Some highlights (and links to explanations where appropriate):

  • Ellen taking a selfie and crashing twitter. Because that perfectly explains why my phone wouldn’t load the app in my attempt to re-tweet.
  • Jennifer Lawrence eating pizza. Because she refuses to starve herself.
  • Idina Menzel singing Let it Go.
  • Realizing (after the fact) how badly John Travolta mispronounced Idina Mezel and this twitter account that came out of it.
  • Benedict Cumberbatch.
  • Lupita Nyoug’o’s best supporting actress speech. Absolutely stunning.
  • The slightly belated tribute to Sarah Jones. Thank you.
  • Ending on time.

 

Of course, all this celebration brings up questions too. There is sure to be a strong backlash from Cate Blanchett winning the Best Lead Actress award. Not only does this pass over Sandra Bullock when Gravity nearly swept for many of the categories it was nominated for, but the win will also bring up the Dylan Farrow controversy again.

While I’ve never been a Woody Allen fan per-se, I’m also not not a fan. I wish that we lived in a society that didn’t demonize women for accusing men of indecency. If you believe Dylan Farrow or not is up to you, but by dismissing her completely you choose to continue the trend of society believing and supporting old, white men by default. This is not something I wish to support.

That being said, I also try to separate the work that individuals do on a project from my feelings of other individuals who may have been involved. While I may not agree with Woody Allen or his work, I can appreciate Cate Blanchett’s work on Blue Jasmine. Or at least I can hypothetically, I didn’t actually see the movie, so this is pretty much all in the hypothetical.

Award shows are fun to watch, but at what point does honoring someone’s work become validating a lifestyle that we don’t actually want to support?

*Actually I was ten minutes late, but I was still the first one to arrive. Why is chronic lateness a thing?

My Year in Television 2013

As we near the end of the year I like to reflect on all the things I watched over the course of the year.  Warning: this is a LOOOONG post.  I watch a lot of TV.  I find that it’s good for me to keep track of things and when I’ve watched them, but just know that it’s kind of a lot.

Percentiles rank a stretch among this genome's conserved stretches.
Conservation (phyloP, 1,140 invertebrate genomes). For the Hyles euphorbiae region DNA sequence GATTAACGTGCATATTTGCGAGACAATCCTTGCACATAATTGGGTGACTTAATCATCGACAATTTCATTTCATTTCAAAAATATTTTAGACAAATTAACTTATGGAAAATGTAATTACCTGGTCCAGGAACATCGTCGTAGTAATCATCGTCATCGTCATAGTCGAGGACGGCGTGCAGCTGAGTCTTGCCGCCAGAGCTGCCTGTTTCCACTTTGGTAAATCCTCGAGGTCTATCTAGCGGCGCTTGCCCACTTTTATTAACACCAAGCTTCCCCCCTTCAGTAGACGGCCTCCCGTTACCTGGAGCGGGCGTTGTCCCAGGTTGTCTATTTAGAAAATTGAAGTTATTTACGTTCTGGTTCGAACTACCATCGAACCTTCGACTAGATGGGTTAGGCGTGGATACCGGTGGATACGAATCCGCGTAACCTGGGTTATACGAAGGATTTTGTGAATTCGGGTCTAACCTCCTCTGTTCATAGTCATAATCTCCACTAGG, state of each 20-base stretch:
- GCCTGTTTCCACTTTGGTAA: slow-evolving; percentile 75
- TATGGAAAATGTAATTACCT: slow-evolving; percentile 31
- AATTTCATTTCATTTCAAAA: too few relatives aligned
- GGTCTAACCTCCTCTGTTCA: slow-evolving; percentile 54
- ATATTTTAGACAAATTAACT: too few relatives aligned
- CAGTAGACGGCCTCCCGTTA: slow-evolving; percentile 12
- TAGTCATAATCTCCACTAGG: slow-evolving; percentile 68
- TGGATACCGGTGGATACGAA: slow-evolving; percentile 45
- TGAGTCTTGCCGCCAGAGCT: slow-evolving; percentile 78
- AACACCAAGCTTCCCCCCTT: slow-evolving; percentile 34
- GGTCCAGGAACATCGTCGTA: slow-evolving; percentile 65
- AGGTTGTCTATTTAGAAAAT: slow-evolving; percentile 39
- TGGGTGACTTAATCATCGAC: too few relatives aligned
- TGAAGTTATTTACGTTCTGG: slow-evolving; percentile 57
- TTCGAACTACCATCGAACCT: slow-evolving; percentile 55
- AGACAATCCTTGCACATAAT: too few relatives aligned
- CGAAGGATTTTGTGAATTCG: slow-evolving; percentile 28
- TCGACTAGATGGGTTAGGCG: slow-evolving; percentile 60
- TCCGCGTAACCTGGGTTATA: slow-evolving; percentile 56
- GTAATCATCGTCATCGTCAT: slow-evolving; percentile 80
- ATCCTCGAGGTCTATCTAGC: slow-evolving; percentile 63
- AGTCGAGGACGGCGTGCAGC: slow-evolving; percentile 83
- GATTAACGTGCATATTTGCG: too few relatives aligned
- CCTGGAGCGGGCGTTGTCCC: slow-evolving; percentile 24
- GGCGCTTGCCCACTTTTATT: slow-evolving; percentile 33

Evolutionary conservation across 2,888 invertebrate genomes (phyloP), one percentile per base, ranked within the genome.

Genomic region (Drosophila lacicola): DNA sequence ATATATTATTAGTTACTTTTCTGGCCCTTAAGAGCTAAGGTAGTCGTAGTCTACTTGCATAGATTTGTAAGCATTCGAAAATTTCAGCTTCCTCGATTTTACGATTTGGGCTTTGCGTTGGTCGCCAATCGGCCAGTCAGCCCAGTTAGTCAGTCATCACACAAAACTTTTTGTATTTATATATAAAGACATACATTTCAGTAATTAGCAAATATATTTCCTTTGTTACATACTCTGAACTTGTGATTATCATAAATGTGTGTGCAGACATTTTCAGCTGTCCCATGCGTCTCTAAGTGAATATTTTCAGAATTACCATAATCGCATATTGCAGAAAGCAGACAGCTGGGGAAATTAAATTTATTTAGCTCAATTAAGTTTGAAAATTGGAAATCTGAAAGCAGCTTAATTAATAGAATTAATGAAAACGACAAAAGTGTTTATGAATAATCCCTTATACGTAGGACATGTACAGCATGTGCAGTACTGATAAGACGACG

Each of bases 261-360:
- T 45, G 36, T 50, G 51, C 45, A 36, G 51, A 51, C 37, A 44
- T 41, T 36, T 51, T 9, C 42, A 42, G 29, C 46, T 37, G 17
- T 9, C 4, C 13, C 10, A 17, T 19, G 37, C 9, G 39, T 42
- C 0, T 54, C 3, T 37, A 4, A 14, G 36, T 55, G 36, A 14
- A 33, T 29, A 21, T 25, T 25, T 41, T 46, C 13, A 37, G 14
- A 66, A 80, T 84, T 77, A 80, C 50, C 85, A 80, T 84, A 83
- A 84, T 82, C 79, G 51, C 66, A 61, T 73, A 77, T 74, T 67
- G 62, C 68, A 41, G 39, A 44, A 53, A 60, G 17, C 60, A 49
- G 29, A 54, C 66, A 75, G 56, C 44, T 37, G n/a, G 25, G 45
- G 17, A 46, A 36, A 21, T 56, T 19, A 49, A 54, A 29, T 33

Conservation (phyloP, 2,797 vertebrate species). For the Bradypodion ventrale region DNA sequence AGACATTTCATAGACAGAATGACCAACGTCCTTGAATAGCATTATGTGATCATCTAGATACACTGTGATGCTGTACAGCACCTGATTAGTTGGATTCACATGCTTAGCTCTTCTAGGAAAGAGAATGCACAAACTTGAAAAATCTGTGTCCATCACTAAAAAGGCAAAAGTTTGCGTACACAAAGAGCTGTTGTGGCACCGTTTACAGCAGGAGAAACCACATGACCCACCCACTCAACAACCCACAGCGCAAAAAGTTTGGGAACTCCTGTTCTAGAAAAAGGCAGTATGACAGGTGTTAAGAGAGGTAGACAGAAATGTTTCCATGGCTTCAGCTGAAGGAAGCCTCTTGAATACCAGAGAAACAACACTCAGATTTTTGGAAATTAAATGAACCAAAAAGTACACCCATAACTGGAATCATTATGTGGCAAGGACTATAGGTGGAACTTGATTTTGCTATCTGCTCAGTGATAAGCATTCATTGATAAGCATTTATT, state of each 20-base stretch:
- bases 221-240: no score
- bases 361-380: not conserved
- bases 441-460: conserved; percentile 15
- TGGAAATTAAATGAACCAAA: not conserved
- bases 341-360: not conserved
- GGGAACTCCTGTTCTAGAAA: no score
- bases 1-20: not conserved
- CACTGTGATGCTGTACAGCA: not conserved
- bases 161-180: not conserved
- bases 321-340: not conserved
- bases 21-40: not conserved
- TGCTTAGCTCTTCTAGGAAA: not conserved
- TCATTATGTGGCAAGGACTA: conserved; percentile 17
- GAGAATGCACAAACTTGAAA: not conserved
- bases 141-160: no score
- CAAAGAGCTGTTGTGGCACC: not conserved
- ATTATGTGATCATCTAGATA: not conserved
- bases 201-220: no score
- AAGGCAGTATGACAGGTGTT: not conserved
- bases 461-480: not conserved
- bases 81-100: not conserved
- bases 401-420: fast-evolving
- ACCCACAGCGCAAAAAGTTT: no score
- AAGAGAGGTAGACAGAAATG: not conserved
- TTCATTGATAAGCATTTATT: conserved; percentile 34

I spent most of January and February at home in San Francisco, and took over the DVR as much as I could. I continued watching Elementary and Once Upon A Time, as well as being supremely excited about Community‘s return in February.

There are a handful of shows that overlap between what I like to watch and what my parents watch. We would watch Downton Abbey the night it aired, and we began House of Cards together. I also watched some of the shows my parents watched such as American Pickers and American Restoration. I left would leave whenever they started up Dog the Bounty Hunter. I have to draw the line somewhere.

During the day I would watch DVDs and Netflix. I finished Band of Brothers and re-watched Luther to prepare for my semester. I watched Leverage episodes as in order as I could find them. I wrote about Angel on the blog and got really into web series. The Lizzie Bennet Diaries and a handful of others.

In March I moved to LA in a strange housing situation, and set all my usual recordings. I watched Doctor Who and saw a few episodes of Orphan Black that were fantastic. I wrote a spec of Luther that was the most complete script I’ve ever written. I’m proud of it, but I’m not sure it’s something that I’ll be able to use in the future.

1-house-of-cards

I spent most of April waiting for a phone call that never came. I watched documentaries on Netflix and rented DVDs from the library. Most notably I rented Roots and got through at least half of the series. In finished House of Cards and joined the rest of those who finished but didn’t want to spoil anyone else. With no word from school and no reason to stay in my weird housing set up I went back to San Francisco at the end of the month.